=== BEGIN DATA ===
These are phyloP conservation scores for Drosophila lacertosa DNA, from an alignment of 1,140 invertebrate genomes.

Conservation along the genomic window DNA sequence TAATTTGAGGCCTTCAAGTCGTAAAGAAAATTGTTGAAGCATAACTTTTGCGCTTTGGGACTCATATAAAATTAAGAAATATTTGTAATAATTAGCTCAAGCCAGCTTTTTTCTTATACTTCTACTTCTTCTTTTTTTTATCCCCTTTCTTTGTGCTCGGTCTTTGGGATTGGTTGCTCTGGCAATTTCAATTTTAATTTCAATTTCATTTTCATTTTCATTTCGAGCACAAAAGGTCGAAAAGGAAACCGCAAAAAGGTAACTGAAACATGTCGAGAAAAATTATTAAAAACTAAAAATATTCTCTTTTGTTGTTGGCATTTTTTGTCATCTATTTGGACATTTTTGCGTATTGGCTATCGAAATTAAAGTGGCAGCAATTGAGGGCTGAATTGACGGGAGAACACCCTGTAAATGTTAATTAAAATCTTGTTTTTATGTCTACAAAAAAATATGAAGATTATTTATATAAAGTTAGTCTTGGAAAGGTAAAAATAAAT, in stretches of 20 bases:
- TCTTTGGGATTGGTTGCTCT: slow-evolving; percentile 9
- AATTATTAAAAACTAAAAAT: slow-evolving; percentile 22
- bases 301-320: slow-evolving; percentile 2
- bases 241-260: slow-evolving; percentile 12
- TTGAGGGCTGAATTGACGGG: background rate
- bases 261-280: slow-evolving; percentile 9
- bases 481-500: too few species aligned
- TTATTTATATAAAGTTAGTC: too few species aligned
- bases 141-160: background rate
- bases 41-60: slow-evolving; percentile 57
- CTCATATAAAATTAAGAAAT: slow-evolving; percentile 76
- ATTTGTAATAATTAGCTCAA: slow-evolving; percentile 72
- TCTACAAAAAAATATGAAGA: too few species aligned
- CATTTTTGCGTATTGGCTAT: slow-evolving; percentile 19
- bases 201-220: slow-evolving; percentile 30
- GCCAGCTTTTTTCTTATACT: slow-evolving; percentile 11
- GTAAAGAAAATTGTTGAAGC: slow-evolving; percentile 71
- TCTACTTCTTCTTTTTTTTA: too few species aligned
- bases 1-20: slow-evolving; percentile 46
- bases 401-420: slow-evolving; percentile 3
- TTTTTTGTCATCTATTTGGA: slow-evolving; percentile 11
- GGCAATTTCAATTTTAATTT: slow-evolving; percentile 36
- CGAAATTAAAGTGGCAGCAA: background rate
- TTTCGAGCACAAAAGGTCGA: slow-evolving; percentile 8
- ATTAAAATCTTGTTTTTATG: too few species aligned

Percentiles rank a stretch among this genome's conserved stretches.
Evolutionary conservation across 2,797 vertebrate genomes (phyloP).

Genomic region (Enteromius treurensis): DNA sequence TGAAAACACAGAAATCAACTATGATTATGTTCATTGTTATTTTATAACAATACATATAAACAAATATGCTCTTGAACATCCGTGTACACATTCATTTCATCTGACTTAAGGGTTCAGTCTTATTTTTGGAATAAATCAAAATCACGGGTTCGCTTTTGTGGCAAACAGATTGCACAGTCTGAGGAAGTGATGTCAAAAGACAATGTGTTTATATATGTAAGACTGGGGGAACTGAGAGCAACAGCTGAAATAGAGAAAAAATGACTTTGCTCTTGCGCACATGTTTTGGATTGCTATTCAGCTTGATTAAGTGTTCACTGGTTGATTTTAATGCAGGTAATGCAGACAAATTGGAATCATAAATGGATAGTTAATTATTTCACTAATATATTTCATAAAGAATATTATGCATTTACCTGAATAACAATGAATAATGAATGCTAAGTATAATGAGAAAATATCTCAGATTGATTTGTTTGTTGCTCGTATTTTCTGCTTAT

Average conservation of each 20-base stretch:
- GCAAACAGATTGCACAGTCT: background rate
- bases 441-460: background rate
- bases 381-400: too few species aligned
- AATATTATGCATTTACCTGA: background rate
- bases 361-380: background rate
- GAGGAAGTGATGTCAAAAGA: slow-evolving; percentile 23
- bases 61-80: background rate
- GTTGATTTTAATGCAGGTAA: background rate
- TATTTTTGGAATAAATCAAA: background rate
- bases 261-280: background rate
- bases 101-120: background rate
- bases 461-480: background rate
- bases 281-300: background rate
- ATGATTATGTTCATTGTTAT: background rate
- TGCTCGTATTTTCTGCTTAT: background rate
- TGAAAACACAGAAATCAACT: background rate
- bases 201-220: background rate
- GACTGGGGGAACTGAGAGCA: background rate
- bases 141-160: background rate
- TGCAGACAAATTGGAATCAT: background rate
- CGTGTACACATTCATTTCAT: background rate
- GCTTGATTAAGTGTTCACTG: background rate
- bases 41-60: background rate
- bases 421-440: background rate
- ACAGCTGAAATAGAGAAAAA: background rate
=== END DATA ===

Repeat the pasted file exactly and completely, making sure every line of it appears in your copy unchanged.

These are phyloP conservation scores for Drosophila lacertosa DNA, from an alignment of 1,140 invertebrate genomes.

Conservation along the genomic window DNA sequence TAATTTGAGGCCTTCAAGTCGTAAAGAAAATTGTTGAAGCATAACTTTTGCGCTTTGGGACTCATATAAAATTAAGAAATATTTGTAATAATTAGCTCAAGCCAGCTTTTTTCTTATACTTCTACTTCTTCTTTTTTTTATCCCCTTTCTTTGTGCTCGGTCTTTGGGATTGGTTGCTCTGGCAATTTCAATTTTAATTTCAATTTCATTTTCATTTTCATTTCGAGCACAAAAGGTCGAAAAGGAAACCGCAAAAAGGTAACTGAAACATGTCGAGAAAAATTATTAAAAACTAAAAATATTCTCTTTTGTTGTTGGCATTTTTTGTCATCTATTTGGACATTTTTGCGTATTGGCTATCGAAATTAAAGTGGCAGCAATTGAGGGCTGAATTGACGGGAGAACACCCTGTAAATGTTAATTAAAATCTTGTTTTTATGTCTACAAAAAAATATGAAGATTATTTATATAAAGTTAGTCTTGGAAAGGTAAAAATAAAT, in stretches of 20 bases:
- TCTTTGGGATTGGTTGCTCT: slow-evolving; percentile 9
- AATTATTAAAAACTAAAAAT: slow-evolving; percentile 22
- bases 301-320: slow-evolving; percentile 2
- bases 241-260: slow-evolving; percentile 12
- TTGAGGGCTGAATTGACGGG: background rate
- bases 261-280: slow-evolving; percentile 9
- bases 481-500: too few species aligned
- TTATTTATATAAAGTTAGTC: too few species aligned
- bases 141-160: background rate
- bases 41-60: slow-evolving; percentile 57
- CTCATATAAAATTAAGAAAT: slow-evolving; percentile 76
- ATTTGTAATAATTAGCTCAA: slow-evolving; percentile 72
- TCTACAAAAAAATATGAAGA: too few species aligned
- CATTTTTGCGTATTGGCTAT: slow-evolving; percentile 19
- bases 201-220: slow-evolving; percentile 30
- GCCAGCTTTTTTCTTATACT: slow-evolving; percentile 11
- GTAAAGAAAATTGTTGAAGC: slow-evolving; percentile 71
- TCTACTTCTTCTTTTTTTTA: too few species aligned
- bases 1-20: slow-evolving; percentile 46
- bases 401-420: slow-evolving; percentile 3
- TTTTTTGTCATCTATTTGGA: slow-evolving; percentile 11
- GGCAATTTCAATTTTAATTT: slow-evolving; percentile 36
- CGAAATTAAAGTGGCAGCAA: background rate
- TTTCGAGCACAAAAGGTCGA: slow-evolving; percentile 8
- ATTAAAATCTTGTTTTTATG: too few species aligned

Percentiles rank a stretch among this genome's conserved stretches.
Evolutionary conservation across 2,797 vertebrate genomes (phyloP).

Genomic region (Enteromius treurensis): DNA sequence TGAAAACACAGAAATCAACTATGATTATGTTCATTGTTATTTTATAACAATACATATAAACAAATATGCTCTTGAACATCCGTGTACACATTCATTTCATCTGACTTAAGGGTTCAGTCTTATTTTTGGAATAAATCAAAATCACGGGTTCGCTTTTGTGGCAAACAGATTGCACAGTCTGAGGAAGTGATGTCAAAAGACAATGTGTTTATATATGTAAGACTGGGGGAACTGAGAGCAACAGCTGAAATAGAGAAAAAATGACTTTGCTCTTGCGCACATGTTTTGGATTGCTATTCAGCTTGATTAAGTGTTCACTGGTTGATTTTAATGCAGGTAATGCAGACAAATTGGAATCATAAATGGATAGTTAATTATTTCACTAATATATTTCATAAAGAATATTATGCATTTACCTGAATAACAATGAATAATGAATGCTAAGTATAATGAGAAAATATCTCAGATTGATTTGTTTGTTGCTCGTATTTTCTGCTTAT

Average conservation of each 20-base stretch:
- GCAAACAGATTGCACAGTCT: background rate
- bases 441-460: background rate
- bases 381-400: too few species aligned
- AATATTATGCATTTACCTGA: background rate
- bases 361-380: background rate
- GAGGAAGTGATGTCAAAAGA: slow-evolving; percentile 23
- bases 61-80: background rate
- GTTGATTTTAATGCAGGTAA: background rate
- TATTTTTGGAATAAATCAAA: background rate
- bases 261-280: background rate
- bases 101-120: background rate
- bases 461-480: background rate
- bases 281-300: background rate
- ATGATTATGTTCATTGTTAT: background rate
- TGCTCGTATTTTCTGCTTAT: background rate
- TGAAAACACAGAAATCAACT: background rate
- bases 201-220: background rate
- GACTGGGGGAACTGAGAGCA: background rate
- bases 141-160: background rate
- TGCAGACAAATTGGAATCAT: background rate
- CGTGTACACATTCATTTCAT: background rate
- GCTTGATTAAGTGTTCACTG: background rate
- bases 41-60: background rate
- bases 421-440: background rate
- ACAGCTGAAATAGAGAAAAA: background rate